4THE MYTH OF THE MARKET
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In the spring of 1991, when Loïk Le Floch-Prigent, CEO of the state-owned oilcompany Elf Aquitaine, wanted to divorce his wife, Fatima Belaïd, he spoke of itto the president of France, then François Mitterrand. Noting that Belaïd was headof Elf’s charitable foundation and that she had accompanied him on numerousbusiness trips, Le Floch-Prigent told Mitterrand that she posed a rumor risk to...
5DECENTRALIZATION,DEMOCRACY, AND GRAFT
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...—Former deputy mayor of Marbella, Spain, Isabel García MarcosDid the mayor of Lyon and minister of foreign commerce steal his daughter’s di-ary? Would the information therein implicate his son-in-law in a bribery andkickback scheme hatched not long after decentralization in France? Are illegalkickbacks from local public works projects actually income subject to alimony...
6THE CORRUPTION OF CAMPAIGNAND PARTY FINANCING
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The French like neither political parties nor taxes, and we are goingAn Italian CEO dying mysteriously in Mexico; a dead Taiwanese navy captainfound floating in a Taiwan harbor; the commander of the Belgian air force killinghimself with an overdose of whisky and tranquilizers; a German party treasurershot to death in his bed; a German judge dying in a car “accident” the day he was...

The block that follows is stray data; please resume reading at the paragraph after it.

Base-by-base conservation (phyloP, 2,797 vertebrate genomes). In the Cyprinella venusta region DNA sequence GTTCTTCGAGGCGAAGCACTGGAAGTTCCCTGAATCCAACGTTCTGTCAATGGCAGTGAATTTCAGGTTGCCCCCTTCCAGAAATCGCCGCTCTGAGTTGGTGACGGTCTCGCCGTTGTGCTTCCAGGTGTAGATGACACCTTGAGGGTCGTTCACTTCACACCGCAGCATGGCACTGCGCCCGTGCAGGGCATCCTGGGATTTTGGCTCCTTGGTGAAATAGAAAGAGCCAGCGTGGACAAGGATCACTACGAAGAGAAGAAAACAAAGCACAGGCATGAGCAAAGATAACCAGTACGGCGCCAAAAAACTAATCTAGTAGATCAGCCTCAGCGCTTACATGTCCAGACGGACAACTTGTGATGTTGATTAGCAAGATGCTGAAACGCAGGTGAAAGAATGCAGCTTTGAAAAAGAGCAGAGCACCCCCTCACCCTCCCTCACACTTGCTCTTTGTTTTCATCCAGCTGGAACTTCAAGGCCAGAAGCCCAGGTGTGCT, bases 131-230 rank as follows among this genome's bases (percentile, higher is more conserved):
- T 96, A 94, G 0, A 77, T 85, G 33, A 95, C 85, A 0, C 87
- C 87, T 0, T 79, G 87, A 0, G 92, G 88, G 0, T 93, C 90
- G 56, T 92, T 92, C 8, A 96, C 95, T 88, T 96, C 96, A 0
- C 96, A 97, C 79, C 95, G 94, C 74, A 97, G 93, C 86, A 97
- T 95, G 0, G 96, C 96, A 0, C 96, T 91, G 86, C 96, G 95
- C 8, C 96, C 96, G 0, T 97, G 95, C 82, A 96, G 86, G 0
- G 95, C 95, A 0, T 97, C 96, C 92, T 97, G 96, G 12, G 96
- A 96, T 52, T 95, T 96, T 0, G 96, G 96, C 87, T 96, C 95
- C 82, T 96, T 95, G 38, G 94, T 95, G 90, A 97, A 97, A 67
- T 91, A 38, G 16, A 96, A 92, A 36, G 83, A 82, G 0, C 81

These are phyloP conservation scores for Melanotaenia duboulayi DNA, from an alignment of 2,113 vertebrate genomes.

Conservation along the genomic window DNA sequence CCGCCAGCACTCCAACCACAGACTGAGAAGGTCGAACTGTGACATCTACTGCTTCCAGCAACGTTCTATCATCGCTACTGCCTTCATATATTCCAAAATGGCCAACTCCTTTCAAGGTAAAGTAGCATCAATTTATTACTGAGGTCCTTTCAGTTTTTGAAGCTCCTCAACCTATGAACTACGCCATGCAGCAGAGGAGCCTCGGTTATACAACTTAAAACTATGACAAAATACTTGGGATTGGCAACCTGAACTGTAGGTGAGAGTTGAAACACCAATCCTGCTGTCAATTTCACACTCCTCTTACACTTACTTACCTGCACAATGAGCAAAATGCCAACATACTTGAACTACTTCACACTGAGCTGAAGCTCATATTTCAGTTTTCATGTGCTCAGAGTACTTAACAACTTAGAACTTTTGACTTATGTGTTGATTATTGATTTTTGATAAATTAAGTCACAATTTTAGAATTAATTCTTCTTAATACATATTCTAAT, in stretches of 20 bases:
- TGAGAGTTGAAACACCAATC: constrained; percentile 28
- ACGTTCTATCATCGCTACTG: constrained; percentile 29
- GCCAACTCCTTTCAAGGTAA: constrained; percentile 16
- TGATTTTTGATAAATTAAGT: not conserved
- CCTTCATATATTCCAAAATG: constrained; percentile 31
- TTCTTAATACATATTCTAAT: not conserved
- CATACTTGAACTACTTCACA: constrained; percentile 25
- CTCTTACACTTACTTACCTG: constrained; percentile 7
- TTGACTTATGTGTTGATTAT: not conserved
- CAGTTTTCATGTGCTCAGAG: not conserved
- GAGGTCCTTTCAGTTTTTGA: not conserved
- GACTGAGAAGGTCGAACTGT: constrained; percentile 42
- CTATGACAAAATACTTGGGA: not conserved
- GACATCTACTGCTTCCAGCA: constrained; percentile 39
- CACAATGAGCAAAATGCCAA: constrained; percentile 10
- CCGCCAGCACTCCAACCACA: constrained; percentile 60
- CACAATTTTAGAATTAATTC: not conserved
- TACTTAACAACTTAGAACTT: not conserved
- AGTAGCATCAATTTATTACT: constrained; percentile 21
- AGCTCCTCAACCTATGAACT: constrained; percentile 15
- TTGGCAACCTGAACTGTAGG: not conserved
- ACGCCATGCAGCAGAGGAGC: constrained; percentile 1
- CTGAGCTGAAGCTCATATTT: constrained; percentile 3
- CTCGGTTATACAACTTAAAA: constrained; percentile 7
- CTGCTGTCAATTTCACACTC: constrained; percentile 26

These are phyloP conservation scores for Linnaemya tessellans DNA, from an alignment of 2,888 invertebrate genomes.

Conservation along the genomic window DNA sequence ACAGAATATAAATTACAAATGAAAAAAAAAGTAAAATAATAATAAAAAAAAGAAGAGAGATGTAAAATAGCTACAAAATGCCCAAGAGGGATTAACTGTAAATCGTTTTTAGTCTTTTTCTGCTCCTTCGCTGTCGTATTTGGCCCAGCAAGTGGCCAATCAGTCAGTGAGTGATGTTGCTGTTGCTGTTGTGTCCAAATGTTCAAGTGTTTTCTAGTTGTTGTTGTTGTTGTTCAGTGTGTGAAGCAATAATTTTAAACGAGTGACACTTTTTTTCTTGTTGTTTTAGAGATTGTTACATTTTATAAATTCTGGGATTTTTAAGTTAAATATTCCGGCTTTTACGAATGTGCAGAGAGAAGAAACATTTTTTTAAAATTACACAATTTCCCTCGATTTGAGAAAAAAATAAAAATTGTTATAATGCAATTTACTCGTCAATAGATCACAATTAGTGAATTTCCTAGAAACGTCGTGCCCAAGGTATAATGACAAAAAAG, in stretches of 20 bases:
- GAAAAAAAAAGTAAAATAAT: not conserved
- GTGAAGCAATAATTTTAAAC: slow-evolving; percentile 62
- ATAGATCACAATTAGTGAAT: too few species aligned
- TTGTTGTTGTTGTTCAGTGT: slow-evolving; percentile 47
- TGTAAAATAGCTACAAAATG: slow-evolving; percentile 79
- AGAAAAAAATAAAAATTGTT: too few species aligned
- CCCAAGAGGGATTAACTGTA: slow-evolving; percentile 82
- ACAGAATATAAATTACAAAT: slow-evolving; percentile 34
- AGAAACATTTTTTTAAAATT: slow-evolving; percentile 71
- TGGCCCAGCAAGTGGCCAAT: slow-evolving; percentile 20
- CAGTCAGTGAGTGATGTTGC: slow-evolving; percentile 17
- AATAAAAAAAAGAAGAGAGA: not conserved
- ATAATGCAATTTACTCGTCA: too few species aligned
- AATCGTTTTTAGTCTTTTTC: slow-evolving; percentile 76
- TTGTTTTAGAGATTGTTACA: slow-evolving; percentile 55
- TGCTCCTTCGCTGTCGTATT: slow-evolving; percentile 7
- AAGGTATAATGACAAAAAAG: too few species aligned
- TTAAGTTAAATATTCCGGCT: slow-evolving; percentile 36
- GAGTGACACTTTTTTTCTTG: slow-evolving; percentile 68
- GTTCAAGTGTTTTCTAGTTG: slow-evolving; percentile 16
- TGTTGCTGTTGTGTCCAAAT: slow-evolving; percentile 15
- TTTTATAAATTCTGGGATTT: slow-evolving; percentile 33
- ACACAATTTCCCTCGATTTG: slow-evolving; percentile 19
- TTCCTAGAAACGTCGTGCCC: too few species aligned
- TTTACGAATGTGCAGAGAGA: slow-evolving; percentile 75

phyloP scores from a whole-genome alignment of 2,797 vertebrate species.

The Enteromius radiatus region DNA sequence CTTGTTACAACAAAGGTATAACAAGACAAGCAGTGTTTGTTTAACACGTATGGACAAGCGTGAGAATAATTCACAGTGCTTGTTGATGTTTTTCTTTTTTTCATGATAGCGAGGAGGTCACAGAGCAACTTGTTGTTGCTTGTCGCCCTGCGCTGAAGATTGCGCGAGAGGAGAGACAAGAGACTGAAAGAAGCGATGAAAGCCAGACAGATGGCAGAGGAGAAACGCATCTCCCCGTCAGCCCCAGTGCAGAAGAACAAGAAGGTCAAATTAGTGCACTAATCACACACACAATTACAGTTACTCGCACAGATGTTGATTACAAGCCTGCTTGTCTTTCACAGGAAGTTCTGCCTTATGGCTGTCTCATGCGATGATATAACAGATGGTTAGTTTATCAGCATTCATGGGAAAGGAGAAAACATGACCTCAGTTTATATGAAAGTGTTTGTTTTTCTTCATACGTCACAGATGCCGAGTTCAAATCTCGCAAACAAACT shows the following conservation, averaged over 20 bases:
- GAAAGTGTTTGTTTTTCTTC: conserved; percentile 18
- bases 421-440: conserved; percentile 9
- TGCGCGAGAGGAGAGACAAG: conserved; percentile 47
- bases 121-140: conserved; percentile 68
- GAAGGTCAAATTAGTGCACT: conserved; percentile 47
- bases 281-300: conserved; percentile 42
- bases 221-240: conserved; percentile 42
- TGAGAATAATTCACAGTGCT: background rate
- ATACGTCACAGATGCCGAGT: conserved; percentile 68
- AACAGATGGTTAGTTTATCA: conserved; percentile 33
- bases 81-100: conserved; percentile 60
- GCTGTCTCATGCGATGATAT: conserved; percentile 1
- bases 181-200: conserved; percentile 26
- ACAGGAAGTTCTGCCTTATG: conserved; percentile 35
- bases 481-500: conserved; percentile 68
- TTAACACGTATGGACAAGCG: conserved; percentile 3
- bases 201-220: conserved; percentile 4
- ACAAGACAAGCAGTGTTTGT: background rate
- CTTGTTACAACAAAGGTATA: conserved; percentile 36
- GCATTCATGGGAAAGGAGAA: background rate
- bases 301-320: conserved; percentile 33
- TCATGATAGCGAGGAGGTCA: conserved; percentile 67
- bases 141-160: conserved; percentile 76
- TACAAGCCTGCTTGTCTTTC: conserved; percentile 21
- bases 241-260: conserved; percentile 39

7THE PATHOLOGIES OF ANINTERNATIONAL ORGANIZATION
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When the World Bank thinks it is ﬁnancing an electric power station,—Paul Rosenstein-Rodin, Deputy Economics Director, World Bank, 1947As previous chapters have shown, the institutions of the EU have a limited rolein reducing corruption in member states. Compounding the EU’s feeble influ-ence within the states are the new opportunities for creative funding and outright...
8THE EUROPEAN UNION,THE INTERNATIONAL POLITICALECONOMY, AND CORRUPTION
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Ideally, we should see a virtuous circle of beneﬁts.... Real life, When gli Azzurri, Italy’s national soccer team, took to the field for the 2006 WorldCup, more than half the players and the team manager were from Italian teamsthat had rigged matches. To those observers who gave it any thought, it may haveseemed like situation normal: someone always tries to cheat in professional sports...
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Page Count: 272
Publication Year: 2007